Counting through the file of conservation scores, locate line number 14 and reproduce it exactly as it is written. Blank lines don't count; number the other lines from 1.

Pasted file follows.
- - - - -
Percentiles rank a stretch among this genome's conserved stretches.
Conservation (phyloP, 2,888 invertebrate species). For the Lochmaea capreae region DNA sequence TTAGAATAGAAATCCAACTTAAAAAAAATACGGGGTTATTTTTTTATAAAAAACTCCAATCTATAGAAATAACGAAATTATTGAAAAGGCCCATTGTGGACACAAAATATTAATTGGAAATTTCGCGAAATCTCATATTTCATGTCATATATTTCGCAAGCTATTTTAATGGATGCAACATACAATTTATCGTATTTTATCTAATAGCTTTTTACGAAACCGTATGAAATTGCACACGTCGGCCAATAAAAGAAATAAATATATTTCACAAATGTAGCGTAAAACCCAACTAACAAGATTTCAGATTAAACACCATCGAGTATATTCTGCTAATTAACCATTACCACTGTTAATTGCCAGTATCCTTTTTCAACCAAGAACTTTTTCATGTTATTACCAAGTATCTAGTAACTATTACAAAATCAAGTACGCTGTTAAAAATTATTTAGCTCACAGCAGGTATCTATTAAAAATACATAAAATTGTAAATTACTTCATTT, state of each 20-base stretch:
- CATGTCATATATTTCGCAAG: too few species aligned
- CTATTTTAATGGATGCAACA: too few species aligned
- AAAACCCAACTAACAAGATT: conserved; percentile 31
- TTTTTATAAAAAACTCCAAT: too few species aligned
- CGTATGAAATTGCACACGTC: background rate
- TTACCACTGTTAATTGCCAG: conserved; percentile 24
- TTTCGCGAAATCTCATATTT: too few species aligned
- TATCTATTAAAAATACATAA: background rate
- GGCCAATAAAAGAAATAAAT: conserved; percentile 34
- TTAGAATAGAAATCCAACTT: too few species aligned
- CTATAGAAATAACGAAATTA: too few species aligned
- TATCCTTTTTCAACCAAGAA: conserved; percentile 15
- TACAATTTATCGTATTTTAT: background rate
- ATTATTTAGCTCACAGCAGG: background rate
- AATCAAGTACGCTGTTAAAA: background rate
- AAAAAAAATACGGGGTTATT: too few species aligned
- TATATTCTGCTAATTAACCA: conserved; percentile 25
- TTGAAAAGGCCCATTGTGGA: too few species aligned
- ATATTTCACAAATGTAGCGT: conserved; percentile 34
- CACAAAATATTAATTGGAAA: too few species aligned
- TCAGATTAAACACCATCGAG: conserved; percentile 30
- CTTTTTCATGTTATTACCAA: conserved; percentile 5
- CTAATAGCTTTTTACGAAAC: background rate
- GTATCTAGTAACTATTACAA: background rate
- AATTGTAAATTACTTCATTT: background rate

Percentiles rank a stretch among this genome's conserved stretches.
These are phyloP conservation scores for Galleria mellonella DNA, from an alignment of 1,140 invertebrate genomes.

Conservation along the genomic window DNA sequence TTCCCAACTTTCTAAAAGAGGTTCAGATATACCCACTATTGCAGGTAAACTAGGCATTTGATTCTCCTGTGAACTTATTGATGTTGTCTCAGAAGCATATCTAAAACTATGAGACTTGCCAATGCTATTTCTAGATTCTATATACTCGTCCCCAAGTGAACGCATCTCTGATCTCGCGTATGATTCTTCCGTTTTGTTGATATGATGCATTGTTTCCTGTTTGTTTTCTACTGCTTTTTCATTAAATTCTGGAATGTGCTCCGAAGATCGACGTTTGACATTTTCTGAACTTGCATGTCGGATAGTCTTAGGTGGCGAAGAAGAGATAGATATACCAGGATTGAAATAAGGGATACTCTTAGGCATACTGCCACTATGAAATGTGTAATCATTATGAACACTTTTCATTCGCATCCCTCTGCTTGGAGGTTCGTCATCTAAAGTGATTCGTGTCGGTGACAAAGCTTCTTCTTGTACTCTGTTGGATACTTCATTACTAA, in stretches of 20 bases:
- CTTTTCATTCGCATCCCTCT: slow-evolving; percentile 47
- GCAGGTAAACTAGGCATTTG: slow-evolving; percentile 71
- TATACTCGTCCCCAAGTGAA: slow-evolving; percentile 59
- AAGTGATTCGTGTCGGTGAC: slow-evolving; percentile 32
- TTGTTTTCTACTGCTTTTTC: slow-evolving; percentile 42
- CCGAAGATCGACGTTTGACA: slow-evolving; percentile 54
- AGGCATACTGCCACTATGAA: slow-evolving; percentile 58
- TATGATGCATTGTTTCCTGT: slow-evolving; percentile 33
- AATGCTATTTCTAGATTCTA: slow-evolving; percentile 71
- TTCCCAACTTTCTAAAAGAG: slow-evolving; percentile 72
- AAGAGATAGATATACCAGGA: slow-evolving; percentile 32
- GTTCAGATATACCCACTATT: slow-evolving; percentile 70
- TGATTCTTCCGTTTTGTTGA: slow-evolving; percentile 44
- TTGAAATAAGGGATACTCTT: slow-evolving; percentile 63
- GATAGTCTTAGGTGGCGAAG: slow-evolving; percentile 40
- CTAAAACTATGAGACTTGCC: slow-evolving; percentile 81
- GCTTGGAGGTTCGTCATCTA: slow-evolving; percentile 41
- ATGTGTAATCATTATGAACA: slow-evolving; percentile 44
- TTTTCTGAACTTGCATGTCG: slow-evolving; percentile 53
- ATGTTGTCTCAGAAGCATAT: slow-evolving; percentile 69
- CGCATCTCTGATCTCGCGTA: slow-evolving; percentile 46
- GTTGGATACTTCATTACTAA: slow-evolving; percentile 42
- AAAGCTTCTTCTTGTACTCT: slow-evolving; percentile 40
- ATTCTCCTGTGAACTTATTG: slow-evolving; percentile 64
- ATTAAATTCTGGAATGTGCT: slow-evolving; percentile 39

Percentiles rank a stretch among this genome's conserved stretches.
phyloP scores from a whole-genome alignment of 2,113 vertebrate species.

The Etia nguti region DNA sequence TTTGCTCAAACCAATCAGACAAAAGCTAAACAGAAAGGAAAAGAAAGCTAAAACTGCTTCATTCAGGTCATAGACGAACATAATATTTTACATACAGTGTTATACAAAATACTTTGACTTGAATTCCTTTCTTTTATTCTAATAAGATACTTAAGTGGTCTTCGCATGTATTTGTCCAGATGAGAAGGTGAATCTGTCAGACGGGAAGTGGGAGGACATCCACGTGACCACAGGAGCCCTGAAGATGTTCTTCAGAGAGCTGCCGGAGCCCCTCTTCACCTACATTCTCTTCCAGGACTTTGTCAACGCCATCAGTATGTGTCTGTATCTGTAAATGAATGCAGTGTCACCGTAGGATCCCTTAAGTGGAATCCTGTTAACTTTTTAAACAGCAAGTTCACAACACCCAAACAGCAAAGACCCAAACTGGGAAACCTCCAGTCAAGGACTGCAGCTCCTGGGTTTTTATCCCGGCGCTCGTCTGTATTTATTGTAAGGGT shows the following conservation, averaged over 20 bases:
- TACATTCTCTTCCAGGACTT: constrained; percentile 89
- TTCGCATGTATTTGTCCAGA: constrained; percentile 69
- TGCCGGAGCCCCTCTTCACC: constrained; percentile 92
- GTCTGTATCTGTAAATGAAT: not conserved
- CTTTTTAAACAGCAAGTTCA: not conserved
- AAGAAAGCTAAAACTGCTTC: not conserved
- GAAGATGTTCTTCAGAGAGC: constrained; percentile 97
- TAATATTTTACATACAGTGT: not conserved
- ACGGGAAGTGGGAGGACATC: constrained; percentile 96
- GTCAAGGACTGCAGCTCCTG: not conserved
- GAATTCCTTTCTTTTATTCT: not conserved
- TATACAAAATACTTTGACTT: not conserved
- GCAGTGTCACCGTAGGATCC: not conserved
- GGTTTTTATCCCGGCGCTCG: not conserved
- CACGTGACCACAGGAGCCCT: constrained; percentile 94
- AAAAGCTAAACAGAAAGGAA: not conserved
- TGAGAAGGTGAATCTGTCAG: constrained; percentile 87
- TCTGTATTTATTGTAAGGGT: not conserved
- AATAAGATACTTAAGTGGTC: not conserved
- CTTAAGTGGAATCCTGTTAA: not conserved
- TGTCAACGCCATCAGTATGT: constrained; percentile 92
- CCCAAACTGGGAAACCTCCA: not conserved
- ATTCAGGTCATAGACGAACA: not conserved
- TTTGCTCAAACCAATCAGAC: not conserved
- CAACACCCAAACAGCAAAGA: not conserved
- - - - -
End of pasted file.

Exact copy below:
- TATCCTTTTTCAACCAAGAA: conserved; percentile 15